Social Justice in an Ever More Diverse Union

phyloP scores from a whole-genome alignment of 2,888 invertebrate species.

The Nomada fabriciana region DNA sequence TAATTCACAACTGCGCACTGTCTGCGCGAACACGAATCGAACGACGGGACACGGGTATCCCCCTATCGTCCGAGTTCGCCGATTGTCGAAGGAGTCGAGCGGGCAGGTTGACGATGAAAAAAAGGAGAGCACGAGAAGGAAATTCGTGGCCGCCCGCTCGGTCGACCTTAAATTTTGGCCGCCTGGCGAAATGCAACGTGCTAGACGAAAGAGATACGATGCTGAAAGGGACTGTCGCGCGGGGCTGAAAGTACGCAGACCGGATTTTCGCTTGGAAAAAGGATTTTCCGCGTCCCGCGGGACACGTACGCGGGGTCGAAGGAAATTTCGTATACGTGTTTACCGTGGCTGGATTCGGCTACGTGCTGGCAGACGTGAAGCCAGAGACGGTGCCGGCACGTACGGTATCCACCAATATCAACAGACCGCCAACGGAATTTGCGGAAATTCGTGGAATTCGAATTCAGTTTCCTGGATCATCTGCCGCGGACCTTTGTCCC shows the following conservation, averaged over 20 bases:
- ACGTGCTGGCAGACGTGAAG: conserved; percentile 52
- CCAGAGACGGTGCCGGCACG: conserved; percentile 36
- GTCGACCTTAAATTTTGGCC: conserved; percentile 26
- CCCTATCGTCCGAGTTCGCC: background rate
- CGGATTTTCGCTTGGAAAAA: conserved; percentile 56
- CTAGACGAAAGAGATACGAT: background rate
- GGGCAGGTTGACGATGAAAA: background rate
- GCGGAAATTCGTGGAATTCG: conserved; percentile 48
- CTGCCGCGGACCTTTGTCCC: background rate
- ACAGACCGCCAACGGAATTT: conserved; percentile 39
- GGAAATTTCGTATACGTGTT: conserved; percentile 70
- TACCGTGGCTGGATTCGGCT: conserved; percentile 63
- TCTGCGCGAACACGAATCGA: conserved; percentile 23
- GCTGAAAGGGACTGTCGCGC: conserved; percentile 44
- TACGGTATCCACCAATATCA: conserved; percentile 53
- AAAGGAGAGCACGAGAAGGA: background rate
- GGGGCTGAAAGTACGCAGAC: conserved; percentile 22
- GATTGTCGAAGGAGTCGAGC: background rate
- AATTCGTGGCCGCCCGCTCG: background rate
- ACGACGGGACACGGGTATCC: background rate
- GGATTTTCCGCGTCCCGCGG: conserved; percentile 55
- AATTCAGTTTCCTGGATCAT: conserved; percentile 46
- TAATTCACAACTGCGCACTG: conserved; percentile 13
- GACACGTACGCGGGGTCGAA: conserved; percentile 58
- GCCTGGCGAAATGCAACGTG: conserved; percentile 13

The ‘European Social Model’, ill-defined and under-theorised as it may be, is widely perceived as the great looser in the political and institutional re-configuration of the European integration project which we have witnessed under the impact of the financial crisis. The state of social Europe is indeed deplorable. The turn to austerity politics has not only led to the imposition of rigid ‘structural reforms’ on countries of the European South, but reflects a general retreat from the welfare state commitments which were until recently understood as a common European legacy. The search for a preservation and renewal of that legacy must not focus exclusively on topical claims and urgencies. It will have to include an exploration of potential failures in the design of the European project and the conceptual frameworks which have guided its praxis. The critical reconstruction in this paper reveals continuities, discontinuities and missed opportunities. EMU as established by the Maastricht Treaty and complemented by the Stability and Growth Pact is identified as a turning point: a break with the integration through law tradition which nevertheless failed to open avenues for legitimate political and economic governance. Under economic emergency of the financial crisis the commitment to the financial stability of the Eurozone as a whole necessitated the imposition of austerity measures. After the legalisation of Europe’s crisis politics by the Pringle and Gauweiler judgments with their recognition of wide discretionary powers of the ECB in its understanding and implementation of Europe’s monetary policy, it has become more difficult than ever to overcome the barriers against renewed efforts to strengthen the social dimension of the integration project.
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